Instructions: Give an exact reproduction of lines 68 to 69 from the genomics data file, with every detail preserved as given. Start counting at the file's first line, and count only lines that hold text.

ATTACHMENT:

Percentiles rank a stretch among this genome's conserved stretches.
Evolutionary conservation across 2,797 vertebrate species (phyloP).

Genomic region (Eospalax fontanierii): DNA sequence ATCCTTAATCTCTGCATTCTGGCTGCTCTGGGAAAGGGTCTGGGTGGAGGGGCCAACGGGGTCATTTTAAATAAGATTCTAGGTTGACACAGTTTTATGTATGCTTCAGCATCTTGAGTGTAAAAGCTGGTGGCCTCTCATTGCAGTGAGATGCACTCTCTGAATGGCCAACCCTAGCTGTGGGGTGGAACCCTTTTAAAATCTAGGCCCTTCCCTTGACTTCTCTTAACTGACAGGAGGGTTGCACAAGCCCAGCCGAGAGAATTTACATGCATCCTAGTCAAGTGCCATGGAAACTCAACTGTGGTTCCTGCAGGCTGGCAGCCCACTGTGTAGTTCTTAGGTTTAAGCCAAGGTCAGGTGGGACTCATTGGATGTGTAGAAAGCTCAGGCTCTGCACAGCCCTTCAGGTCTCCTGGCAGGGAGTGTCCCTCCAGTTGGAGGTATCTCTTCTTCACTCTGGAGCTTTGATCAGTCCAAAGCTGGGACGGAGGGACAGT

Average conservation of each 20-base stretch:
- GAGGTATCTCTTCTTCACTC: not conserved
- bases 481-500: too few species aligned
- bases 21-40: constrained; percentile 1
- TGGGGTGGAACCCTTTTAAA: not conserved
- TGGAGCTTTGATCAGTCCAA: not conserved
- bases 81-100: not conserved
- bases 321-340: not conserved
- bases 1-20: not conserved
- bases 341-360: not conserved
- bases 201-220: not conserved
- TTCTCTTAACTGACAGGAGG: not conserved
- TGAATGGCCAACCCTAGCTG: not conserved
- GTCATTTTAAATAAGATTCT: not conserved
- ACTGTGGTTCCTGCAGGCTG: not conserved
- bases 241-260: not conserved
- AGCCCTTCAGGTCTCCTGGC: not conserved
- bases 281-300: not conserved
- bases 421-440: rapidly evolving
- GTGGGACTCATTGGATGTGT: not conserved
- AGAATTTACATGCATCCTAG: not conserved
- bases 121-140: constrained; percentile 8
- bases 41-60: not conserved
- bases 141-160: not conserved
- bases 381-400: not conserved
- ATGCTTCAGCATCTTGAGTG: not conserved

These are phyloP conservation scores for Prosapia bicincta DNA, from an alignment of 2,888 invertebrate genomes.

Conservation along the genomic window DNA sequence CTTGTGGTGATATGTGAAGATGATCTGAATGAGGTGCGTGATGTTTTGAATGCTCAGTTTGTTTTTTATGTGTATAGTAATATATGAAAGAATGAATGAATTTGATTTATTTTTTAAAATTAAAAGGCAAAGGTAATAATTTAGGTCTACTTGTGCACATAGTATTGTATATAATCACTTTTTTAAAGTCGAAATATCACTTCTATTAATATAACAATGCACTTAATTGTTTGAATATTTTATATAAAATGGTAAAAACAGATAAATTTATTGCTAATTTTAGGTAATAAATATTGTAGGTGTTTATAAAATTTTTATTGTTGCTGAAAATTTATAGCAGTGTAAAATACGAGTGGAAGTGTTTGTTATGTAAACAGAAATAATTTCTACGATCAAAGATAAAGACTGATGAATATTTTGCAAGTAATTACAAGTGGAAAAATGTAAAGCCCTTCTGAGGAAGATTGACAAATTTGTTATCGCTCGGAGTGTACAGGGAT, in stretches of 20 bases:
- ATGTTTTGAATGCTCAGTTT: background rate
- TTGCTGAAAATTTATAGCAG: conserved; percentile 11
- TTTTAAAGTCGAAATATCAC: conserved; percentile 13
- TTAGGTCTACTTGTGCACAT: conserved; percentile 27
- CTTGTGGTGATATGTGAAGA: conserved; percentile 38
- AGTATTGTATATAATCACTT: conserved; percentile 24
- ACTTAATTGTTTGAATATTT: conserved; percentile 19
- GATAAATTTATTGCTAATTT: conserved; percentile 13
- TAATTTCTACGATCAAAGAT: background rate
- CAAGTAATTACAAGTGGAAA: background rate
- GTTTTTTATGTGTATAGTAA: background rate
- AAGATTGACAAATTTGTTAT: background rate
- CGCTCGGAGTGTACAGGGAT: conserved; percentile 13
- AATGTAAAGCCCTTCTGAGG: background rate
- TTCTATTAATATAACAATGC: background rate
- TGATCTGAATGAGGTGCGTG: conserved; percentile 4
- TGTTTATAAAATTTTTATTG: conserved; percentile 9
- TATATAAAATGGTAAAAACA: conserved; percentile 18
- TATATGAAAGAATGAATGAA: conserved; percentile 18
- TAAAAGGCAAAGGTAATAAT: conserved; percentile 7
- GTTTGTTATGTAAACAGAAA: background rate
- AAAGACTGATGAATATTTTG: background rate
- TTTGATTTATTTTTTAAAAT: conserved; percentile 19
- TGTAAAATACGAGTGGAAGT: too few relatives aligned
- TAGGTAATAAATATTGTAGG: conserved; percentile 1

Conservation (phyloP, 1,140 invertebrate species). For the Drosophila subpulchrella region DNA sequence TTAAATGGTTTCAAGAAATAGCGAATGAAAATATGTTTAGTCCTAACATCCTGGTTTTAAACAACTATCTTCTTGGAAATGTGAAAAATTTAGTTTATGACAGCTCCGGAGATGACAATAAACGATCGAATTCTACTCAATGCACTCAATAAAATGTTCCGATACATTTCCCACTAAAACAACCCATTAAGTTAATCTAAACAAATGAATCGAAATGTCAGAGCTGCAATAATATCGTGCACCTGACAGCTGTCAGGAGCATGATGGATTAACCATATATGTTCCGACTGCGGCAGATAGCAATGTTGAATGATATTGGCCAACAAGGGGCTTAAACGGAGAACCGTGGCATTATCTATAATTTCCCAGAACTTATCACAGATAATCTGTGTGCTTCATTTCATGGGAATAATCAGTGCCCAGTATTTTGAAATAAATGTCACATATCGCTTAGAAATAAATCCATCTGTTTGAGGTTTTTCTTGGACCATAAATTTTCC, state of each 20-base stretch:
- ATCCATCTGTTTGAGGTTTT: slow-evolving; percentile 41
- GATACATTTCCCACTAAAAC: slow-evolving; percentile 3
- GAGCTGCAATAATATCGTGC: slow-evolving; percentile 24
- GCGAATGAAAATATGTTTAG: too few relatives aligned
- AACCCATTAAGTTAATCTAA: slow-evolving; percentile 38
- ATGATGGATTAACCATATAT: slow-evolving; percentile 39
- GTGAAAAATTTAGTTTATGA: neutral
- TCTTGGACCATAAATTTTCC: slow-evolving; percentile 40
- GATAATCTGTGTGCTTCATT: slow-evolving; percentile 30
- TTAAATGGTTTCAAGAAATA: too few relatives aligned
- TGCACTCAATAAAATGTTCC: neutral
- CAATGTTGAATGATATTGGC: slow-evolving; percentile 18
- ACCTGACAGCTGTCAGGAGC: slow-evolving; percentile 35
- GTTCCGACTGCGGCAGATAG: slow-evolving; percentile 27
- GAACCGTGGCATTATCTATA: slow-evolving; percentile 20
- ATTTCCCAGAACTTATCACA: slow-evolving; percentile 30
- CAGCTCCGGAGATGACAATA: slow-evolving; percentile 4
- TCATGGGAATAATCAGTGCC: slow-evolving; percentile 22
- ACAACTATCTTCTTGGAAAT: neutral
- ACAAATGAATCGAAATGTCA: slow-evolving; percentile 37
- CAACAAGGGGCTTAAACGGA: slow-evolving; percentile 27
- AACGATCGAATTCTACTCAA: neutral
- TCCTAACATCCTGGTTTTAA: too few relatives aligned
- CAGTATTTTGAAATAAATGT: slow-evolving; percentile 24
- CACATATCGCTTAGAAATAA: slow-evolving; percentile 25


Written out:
- TGCACTCAATAAAATGTTCC: neutral
- CAATGTTGAATGATATTGGC: slow-evolving; percentile 18